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‘Teen Titans GO! To the Movies’ Film Review

** Warning: this article contains spoilers, even if there really is no plot to be spoiled **

First and foremost, this is a children’s movie and has to be treated as such. Any errors in storytelling, cinematography, tone, or even the plot itself cannot be scrutinized (as much) due to the intended key demographic. Secondly, I grew up on the ‘OG’ Teen Titans – which was one of my favourite shows. Having not watched a single episode of Teens Titans GO! I was biased towards the originals and had a relatively negative opinion of the new animation style and direction (more comedy and fantasy vs. a darker and gritty original). And finally, I am not the target demographic but I have to appreciate the effort of the directors in adding content that is entertaining and funny for a more adult audience. And with this, the review can start.

The movie started with a pointless animated short that follows Batgirl trying to leave her house to join other female super heroes to fight Mr. Freeze. BUT OH NO! Her father is still awake and she cannot join the chase with the other super heroes. After a monitoring sequence of her father’s nightly routine, she manages to sneak away and run/fly etc… towards Mr. Freeze and join the other heroes and the short finishes. I am not entirely sure what the point of this short is, but hey, it was flashy, campy, and funny for horde of children present (a quick shout out to my editor Nick who sent me to this premier… the promoters were giving whoopee cushion to the children… as you can imagine it was  just peachy).

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After that intro, everyone under the age of 12 in the theatre was excited for the real movie to begin. And it began on a high note. One of the most interesting parts of the movie is that is served as a sort of spoof/parody on the whole genre of superheroes and the excesses of Superhero movies. It had a very meta feel to it, if you watched the movie through that lens, it was an interesting and unique social commentary. Almost like a Deadpool, but for kids and obviously not as good. For example, the opening shot made fun of the Marvel EU’s intro/comic book sequence by having a bird flip through an old comic. Numerous cameos and meta humour were thrown throughout for the adults in the room. There were a few Stan Lee cameos (excelsior!), we got to see and rightfully offer a sacrifice to the casting gods who decided not to cast Nick Cage as Superman (yes, he was supposed to play Superman…, and we had a fun little joke about the Green Lantern Movie being horrid and Diana having to wait for years to get her own movie. Best of all there was a MARTHA joke.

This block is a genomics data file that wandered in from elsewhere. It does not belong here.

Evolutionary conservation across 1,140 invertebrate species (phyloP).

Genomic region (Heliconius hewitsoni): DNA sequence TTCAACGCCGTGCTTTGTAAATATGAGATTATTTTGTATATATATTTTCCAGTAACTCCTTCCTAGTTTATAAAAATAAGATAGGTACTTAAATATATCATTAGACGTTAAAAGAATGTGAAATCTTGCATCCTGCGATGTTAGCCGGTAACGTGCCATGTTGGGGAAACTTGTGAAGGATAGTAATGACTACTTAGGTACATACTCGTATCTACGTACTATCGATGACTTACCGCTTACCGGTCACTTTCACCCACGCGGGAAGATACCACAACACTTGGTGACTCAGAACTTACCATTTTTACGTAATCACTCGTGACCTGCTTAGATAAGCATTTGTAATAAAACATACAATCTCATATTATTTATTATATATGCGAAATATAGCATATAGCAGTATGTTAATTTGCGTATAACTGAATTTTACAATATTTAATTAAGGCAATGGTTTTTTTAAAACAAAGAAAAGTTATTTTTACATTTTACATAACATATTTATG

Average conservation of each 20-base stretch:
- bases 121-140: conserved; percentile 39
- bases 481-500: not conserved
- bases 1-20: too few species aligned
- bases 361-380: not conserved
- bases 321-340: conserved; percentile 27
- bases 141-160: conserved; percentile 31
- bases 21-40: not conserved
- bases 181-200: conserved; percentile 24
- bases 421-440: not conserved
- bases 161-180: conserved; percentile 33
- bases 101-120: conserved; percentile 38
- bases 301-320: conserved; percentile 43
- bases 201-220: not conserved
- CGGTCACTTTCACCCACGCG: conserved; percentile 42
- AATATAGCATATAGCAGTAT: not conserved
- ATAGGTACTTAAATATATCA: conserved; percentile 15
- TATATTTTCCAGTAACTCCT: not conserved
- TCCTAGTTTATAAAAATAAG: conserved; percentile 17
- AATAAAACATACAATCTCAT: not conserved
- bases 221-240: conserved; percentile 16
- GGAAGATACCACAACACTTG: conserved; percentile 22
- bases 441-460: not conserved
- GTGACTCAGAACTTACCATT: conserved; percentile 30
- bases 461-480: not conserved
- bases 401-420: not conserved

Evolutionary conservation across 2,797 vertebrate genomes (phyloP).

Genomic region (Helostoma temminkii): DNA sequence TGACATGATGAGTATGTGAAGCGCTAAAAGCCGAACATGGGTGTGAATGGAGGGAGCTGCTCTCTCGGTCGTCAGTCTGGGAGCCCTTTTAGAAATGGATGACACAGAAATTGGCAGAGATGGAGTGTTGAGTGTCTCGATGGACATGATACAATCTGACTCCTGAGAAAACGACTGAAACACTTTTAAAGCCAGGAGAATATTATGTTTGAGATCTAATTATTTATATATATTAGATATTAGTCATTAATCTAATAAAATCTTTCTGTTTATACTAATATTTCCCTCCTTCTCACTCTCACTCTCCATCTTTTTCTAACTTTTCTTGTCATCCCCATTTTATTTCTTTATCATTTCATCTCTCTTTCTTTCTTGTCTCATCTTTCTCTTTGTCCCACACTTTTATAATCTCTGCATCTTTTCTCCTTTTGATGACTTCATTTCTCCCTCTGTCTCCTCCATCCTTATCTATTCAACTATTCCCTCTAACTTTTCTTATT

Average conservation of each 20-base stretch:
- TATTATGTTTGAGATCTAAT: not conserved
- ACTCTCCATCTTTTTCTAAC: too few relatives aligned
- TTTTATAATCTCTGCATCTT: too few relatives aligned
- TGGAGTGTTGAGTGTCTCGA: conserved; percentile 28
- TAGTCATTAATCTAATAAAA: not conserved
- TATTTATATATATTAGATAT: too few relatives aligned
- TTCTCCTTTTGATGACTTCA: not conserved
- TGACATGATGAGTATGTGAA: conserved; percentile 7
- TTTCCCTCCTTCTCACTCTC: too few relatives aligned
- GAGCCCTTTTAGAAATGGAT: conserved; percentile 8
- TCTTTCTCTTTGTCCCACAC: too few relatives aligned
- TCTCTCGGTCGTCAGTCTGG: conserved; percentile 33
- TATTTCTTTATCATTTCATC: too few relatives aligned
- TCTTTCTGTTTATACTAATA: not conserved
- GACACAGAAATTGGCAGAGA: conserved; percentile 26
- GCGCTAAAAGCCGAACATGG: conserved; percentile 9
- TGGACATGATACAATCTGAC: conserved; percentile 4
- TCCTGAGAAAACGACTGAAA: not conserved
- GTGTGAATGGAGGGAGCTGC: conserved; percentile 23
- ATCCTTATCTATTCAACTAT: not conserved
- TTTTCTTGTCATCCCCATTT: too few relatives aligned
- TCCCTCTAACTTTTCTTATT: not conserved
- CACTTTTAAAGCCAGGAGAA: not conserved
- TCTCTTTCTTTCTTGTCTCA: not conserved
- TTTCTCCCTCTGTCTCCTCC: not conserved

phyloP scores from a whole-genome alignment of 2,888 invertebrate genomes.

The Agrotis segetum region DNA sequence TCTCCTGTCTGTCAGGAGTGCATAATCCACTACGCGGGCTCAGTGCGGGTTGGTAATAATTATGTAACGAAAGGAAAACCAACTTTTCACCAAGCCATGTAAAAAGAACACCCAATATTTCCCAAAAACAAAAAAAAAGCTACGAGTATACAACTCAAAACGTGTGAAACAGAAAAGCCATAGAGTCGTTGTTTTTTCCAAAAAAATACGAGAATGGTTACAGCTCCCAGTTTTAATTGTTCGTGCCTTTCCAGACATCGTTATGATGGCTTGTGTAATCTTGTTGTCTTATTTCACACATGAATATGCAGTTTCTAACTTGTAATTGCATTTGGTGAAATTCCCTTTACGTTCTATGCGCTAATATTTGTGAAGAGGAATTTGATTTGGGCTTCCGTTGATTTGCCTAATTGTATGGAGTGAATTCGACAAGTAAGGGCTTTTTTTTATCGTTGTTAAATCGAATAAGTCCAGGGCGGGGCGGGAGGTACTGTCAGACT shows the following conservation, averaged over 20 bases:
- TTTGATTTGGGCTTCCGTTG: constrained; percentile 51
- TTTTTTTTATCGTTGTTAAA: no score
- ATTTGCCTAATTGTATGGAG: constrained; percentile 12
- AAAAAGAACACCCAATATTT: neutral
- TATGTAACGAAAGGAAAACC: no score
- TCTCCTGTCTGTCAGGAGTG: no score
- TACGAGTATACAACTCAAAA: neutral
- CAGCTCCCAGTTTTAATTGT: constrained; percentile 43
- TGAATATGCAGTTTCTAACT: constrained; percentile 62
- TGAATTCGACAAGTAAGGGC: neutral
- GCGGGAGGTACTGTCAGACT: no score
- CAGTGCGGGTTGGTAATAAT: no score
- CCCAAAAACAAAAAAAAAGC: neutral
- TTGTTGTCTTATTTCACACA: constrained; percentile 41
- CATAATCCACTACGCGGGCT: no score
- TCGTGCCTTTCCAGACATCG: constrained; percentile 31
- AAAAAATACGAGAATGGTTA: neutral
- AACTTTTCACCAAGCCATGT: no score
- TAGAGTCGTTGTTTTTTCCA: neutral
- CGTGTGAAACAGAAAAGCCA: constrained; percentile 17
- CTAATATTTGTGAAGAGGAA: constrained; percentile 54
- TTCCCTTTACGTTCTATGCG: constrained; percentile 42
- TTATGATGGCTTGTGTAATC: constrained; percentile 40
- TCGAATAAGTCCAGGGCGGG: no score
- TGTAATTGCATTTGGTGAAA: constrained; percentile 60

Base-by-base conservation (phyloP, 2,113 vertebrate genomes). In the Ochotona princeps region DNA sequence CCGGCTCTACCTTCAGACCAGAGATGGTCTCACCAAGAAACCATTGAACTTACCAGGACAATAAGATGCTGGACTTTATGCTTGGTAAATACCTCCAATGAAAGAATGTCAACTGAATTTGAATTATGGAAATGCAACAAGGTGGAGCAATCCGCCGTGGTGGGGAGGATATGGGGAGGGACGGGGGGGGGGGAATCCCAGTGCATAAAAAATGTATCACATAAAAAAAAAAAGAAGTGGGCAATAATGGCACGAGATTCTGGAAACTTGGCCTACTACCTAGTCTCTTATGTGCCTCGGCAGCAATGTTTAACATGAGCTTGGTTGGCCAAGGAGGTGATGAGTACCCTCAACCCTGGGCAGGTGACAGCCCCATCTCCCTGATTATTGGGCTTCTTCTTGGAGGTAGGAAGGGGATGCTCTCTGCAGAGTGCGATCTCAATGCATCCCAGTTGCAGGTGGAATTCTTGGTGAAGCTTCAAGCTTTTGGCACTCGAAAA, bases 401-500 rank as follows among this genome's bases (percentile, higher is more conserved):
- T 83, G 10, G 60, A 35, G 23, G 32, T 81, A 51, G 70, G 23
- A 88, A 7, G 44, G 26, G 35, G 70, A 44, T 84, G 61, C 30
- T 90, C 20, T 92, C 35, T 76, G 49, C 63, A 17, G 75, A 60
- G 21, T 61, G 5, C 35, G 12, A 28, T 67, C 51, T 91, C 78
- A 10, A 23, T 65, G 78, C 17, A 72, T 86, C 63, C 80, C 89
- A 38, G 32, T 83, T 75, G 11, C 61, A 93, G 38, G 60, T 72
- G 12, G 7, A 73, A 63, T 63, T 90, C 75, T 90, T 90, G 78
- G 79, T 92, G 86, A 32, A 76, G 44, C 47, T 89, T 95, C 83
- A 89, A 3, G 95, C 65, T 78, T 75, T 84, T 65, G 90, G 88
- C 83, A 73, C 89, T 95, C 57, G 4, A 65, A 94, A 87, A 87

Within the first 20 minutes, the Teen Titans had a musical number: a Teen Titans Rap. It was… aimed at the kids and the new rock and roll is rap so it makes sense. After sitting through an ungodly amount of time listening to the Titans rap (oh and a solid minute of a fart on screen), the movie decided to finally have a plot (yay?). The Titans,Robin specifically, were not given a movie because they are not real heroes – they are sidekick. This revelation prompts a very weird dream sequence where the DC Universe gets turned into animals and Batman holds up Robin à la Lion King with music similar to the Disney classic. That was funny, more shocking, but also funny.